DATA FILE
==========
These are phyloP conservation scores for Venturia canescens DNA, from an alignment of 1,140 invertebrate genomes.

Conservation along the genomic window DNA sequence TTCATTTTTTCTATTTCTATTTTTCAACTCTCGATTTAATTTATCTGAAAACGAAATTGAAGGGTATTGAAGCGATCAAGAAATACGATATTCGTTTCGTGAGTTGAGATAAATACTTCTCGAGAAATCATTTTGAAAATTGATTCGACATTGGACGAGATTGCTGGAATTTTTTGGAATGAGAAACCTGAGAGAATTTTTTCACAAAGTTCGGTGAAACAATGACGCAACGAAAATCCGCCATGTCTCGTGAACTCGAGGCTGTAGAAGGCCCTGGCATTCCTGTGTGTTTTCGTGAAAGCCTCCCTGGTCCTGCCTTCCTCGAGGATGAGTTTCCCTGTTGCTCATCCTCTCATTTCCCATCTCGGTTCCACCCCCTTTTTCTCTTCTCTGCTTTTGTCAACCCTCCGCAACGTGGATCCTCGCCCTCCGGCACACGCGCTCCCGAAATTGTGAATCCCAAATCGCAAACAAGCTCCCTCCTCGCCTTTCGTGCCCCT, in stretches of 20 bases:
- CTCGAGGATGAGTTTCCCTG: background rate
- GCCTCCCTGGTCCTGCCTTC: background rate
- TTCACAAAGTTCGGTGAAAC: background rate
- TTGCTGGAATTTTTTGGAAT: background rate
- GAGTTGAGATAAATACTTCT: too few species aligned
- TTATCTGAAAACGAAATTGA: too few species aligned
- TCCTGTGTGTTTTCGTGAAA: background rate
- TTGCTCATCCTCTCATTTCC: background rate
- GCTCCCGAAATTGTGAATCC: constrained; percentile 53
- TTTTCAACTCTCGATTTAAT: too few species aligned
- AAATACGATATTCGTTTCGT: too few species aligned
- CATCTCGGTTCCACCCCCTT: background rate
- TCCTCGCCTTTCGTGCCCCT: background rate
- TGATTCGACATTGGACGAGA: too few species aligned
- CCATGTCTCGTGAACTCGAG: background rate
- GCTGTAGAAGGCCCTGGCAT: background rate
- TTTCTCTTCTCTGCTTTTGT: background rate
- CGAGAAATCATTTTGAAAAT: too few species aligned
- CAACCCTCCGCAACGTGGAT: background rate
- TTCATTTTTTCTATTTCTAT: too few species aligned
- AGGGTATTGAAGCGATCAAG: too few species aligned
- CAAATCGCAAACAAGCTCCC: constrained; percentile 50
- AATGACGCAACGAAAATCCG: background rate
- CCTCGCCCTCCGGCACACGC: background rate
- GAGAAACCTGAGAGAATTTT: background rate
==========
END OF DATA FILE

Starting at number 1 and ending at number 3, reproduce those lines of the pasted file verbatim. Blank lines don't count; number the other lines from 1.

These are phyloP conservation scores for Venturia canescens DNA, from an alignment of 1,140 invertebrate genomes.

Conservation along the genomic window DNA sequence TTCATTTTTTCTATTTCTATTTTTCAACTCTCGATTTAATTTATCTGAAAACGAAATTGAAGGGTATTGAAGCGATCAAGAAATACGATATTCGTTTCGTGAGTTGAGATAAATACTTCTCGAGAAATCATTTTGAAAATTGATTCGACATTGGACGAGATTGCTGGAATTTTTTGGAATGAGAAACCTGAGAGAATTTTTTCACAAAGTTCGGTGAAACAATGACGCAACGAAAATCCGCCATGTCTCGTGAACTCGAGGCTGTAGAAGGCCCTGGCATTCCTGTGTGTTTTCGTGAAAGCCTCCCTGGTCCTGCCTTCCTCGAGGATGAGTTTCCCTGTTGCTCATCCTCTCATTTCCCATCTCGGTTCCACCCCCTTTTTCTCTTCTCTGCTTTTGTCAACCCTCCGCAACGTGGATCCTCGCCCTCCGGCACACGCGCTCCCGAAATTGTGAATCCCAAATCGCAAACAAGCTCCCTCCTCGCCTTTCGTGCCCCT, in stretches of 20 bases:
- CTCGAGGATGAGTTTCCCTG: background rate